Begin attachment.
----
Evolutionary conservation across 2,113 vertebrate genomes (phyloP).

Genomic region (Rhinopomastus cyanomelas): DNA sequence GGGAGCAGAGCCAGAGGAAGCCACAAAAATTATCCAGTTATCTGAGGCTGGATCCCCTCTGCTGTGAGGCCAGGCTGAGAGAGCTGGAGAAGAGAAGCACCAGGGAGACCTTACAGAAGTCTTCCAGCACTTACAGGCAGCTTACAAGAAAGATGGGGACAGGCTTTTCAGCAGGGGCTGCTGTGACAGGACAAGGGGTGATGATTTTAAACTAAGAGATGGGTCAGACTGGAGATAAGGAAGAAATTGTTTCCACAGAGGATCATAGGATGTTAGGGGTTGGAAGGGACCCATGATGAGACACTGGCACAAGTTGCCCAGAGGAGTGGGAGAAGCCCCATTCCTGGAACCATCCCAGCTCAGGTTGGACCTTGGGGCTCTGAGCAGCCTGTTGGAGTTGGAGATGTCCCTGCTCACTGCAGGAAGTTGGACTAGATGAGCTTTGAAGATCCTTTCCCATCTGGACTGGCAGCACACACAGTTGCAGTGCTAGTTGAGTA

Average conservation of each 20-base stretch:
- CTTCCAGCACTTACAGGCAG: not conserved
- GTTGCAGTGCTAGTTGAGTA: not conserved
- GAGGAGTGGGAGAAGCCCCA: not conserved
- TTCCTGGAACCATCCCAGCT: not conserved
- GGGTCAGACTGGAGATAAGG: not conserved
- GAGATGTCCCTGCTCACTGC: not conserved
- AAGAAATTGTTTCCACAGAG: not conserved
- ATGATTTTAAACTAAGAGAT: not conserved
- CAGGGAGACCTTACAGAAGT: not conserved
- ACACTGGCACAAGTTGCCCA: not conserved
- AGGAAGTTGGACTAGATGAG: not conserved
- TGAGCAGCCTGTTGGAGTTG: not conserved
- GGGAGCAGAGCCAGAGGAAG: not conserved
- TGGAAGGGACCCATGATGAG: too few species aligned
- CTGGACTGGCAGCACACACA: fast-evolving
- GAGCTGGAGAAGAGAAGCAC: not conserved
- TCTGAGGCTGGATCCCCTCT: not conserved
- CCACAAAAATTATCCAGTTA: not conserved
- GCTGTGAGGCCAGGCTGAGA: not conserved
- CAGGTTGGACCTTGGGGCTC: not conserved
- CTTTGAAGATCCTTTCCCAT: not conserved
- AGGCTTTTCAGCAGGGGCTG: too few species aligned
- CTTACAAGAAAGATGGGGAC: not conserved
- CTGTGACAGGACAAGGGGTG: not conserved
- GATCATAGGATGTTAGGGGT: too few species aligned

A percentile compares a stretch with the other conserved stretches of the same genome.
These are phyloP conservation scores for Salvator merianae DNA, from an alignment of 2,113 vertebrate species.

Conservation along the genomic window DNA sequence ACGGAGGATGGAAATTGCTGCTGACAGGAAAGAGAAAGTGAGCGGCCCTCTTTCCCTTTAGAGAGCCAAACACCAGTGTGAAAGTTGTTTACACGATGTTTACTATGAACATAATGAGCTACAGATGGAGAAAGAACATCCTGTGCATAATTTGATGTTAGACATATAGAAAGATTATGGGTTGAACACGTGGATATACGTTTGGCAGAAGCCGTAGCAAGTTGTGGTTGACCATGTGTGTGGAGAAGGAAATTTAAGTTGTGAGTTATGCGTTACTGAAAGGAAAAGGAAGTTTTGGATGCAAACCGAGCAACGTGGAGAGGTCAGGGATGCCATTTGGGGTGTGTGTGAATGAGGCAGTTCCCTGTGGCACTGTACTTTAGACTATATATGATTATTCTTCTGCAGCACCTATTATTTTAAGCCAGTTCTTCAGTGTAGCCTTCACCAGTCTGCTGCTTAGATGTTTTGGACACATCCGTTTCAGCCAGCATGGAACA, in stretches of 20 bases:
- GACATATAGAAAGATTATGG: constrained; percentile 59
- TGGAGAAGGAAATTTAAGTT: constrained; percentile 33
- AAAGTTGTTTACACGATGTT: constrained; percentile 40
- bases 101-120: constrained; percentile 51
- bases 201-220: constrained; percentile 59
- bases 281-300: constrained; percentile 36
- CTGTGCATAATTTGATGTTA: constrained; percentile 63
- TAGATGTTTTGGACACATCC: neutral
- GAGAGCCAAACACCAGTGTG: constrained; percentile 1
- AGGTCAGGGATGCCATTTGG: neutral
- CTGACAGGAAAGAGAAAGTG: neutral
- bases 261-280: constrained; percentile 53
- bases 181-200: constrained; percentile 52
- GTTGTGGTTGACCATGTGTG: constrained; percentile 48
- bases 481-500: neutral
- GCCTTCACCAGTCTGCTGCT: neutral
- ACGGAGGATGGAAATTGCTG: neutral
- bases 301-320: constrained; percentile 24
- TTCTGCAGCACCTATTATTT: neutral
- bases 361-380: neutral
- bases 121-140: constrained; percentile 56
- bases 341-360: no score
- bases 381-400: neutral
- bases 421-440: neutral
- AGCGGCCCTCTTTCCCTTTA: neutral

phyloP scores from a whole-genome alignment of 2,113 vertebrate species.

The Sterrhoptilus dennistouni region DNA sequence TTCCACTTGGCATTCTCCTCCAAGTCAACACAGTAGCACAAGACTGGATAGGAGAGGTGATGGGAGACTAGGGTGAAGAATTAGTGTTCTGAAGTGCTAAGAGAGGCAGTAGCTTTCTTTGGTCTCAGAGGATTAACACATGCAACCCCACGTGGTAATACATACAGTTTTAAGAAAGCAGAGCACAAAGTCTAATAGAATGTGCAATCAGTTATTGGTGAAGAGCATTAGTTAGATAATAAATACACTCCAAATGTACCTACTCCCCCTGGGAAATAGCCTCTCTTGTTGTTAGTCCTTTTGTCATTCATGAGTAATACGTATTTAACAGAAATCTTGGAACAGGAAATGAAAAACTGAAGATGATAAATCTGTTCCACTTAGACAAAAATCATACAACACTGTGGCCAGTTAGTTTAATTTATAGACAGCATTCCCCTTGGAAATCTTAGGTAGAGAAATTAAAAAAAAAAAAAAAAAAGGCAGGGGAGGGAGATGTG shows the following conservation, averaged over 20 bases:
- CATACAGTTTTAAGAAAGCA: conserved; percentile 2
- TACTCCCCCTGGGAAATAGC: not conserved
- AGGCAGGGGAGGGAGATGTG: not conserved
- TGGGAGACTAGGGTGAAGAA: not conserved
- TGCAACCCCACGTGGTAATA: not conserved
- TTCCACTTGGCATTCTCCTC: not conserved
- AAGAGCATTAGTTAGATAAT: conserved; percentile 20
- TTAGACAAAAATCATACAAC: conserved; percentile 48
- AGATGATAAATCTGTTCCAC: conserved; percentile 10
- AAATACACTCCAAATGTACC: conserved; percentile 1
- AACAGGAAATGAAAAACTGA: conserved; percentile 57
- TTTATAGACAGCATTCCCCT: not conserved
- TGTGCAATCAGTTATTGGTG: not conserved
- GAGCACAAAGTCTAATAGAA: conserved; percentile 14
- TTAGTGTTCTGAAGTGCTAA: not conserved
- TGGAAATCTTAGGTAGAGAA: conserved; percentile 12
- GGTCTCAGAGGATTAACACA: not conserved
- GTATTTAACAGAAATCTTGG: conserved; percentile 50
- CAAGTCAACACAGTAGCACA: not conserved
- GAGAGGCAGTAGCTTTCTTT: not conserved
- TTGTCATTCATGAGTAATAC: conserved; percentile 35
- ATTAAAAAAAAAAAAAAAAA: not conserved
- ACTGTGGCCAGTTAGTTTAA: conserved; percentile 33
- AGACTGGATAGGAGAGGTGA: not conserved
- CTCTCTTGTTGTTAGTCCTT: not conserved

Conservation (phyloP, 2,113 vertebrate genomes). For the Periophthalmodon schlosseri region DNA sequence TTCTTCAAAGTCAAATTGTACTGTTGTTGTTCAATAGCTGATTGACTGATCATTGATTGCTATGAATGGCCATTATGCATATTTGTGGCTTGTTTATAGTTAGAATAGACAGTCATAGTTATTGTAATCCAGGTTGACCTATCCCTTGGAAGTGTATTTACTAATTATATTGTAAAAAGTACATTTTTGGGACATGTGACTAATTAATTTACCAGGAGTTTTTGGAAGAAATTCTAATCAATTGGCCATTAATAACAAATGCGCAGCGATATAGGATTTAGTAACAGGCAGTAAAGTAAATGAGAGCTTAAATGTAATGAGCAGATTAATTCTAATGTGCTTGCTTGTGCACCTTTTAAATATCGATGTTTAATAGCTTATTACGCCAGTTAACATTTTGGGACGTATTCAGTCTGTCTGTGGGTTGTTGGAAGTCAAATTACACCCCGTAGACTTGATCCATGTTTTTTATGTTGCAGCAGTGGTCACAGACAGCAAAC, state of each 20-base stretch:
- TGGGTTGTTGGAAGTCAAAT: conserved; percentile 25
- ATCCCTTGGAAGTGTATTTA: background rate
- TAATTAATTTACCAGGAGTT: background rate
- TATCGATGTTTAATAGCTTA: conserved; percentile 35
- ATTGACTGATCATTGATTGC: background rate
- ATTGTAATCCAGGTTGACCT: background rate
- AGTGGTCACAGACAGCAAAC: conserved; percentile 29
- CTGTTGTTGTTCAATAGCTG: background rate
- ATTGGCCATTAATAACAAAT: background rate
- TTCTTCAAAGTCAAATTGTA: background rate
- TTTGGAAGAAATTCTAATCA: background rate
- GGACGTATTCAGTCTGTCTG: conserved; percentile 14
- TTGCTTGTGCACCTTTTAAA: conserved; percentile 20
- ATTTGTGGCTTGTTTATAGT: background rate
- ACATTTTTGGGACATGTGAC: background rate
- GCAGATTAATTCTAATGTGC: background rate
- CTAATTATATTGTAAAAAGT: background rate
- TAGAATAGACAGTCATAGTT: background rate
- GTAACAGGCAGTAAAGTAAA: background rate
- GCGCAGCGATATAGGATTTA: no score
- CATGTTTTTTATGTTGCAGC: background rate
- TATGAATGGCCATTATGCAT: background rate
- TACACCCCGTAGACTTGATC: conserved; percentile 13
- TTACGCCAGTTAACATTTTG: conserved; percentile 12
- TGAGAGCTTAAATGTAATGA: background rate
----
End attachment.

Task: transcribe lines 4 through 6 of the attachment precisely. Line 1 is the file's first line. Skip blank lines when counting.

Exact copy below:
- CTTCCAGCACTTACAGGCAG: not conserved
- GTTGCAGTGCTAGTTGAGTA: not conserved
- GAGGAGTGGGAGAAGCCCCA: not conserved